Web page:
Actually, their use of the test chamber they absolutely needed to test it in a space environment wasn't allowed. It was the same chamber where the NRO optical spysats (basically Hubbles with very fast optics pointed downward) are tested. At least that was their excuse that I read somewhere. The NRO donated a few surplus mirrors to NASA:

2012 National Reconnaissance Office space telescope donation to NASA

https://en.wikipedia.org/wiki/2012_...onation_to_NASA

I'd love to read all of those, but can't find "ISS-capades." I found these:

Dragonfly: NASA And The Crisis Aboard Mir

https://www.amazon.com/Dragonfly-NA...r/dp/0887307833

The Hubble Wars: Astrophysics Meets Astropolitics in the Two-Billion-Dollar Struggle over the Hubble Space Telescope

https://www.amazon.com/Hubble-Wars-...r/dp/0674412559

https://www.amazon.com/ISScapades-C...e/dp/1894959590

https://www.cgpublishing.com/Books/ISScapades.html

There ya go... might have it through your local library or interlibrary loan. Later! OL J R
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  #27  
Old 12-11-2022, 02:17 PM
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Kessler Syndrome: The Space Debris Problem
Nov 2, 2018

https://www.youtube.com/watch?v=fajxaDxmu_4

Stuff in Space

Interactive display of manmade stuff in orbit.

https://sky.rogue.space/

--------------

NASA Loses Contact With Another Spacecraft
DECEMBER 10, 2022

https://scitechdaily.com/nasa-loses...her-spacecraft/

NASA’s Cyclone Global Navigation Satellite System (CYGNSS) team has not been able to make contact with FM06, one of the eight CYGNSS spacecraft, since November 26, 2022. The team is currently still working to acquire a signal and establish a connection. The other seven spacecraft continue to operate normally and have been collecting science measurements since the FM06 anomaly.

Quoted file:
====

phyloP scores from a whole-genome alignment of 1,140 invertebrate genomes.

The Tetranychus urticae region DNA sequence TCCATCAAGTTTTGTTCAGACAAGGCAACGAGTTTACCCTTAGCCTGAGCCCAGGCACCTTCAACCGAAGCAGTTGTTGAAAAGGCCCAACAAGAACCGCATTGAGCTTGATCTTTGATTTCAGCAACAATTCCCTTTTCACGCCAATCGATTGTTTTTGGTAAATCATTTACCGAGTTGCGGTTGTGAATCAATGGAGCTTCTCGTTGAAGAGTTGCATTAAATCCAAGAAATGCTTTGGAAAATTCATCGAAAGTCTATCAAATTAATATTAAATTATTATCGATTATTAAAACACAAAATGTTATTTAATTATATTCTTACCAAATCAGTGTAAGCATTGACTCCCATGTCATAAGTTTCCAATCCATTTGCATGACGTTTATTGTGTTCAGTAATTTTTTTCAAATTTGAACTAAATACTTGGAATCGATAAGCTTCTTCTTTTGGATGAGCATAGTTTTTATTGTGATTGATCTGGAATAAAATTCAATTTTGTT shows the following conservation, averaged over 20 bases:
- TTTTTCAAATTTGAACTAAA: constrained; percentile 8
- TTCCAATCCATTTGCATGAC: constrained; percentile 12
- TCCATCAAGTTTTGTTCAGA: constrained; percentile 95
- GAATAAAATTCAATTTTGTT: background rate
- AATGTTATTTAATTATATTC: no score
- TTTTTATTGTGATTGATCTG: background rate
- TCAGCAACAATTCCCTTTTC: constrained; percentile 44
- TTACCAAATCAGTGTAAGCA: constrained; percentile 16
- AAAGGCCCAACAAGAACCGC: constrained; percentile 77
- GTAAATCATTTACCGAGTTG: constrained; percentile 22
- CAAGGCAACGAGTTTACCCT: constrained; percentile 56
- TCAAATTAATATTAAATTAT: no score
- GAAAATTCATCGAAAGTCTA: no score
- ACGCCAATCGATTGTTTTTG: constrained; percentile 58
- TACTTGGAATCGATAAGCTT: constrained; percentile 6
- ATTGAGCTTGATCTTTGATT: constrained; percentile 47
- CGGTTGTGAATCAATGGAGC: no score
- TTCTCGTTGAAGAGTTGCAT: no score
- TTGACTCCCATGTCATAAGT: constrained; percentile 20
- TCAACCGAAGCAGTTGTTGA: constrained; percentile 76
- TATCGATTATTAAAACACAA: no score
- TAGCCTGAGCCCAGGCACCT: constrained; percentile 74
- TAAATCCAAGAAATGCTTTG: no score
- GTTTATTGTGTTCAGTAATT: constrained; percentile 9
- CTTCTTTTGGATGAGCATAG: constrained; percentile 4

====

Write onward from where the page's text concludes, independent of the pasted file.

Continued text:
Contact with NASA’s Ionospheric Connection Explorer (ICON) spacecraft was lost on November 25. The spacecraft is equipped with a built-in onboard command loss timer that power cycles (or resets) the spacecraft after contact is lost for eight days. After the power cycle was complete on December 5, the team was still unable to acquire a downlink signal from the spacecraft. Working with the Department of Defense’s Space Surveillance Network, the team has verified that the ICON spacecraft remains intact. Currently, the team is still working to establish a connection.

There is no evidence that the close timing of the two incidents is linked.


Uh-huh. I wonder if the two satellites have identical or similar comm/control systems. I wonder because:

Hack-a-Sat 2023

As our lives become increasingly dependent on technologies that lie deep in space and the commercialization of space accelerates above us… we must do what it takes to secure our universe. In its 3rd year, Hack-A-Sat is designed to inspire the world’s top cybersecurity talent to develop the skills necessary to help reduce vulnerabilities and build more secure space systems.

The United States Air Force and the United States Space Force jointly present Hack-A-Sat, which is open to all cybersecurity researchers who want to up their skills and knowledge of space cybersecurity. This Capture-The-Flag challenge begins with a Qualification Event and culminates in an attack/defend style Final Event.

Over the past two years, the Hack-A-Sat community has learned a lot about hacking in space. We’ve learned to keep our batteries charged, terms like nadir and how to compute quaternions in our sleep. As a result, Hack-A-Sat 3 offers the most realistic space environment yet.

We’re building a global alliance of hackers, researchers and everyday enthusiasts who nerd out on hacking and securing the future of space. Along the way, we’re continuing to make our learnings public, so anyone can catch up, learn and play in our evolving library of resources available here.

Time is of the essence. With so much of our lives dependent on technology in space, we must do what it takes to secure it now. We must Learn. Space. Faster… for the good of the planet and to prepare for Hack-A-Sat 4, which will be the first-ever on-orbit hacking competition. Watch the video to learn more.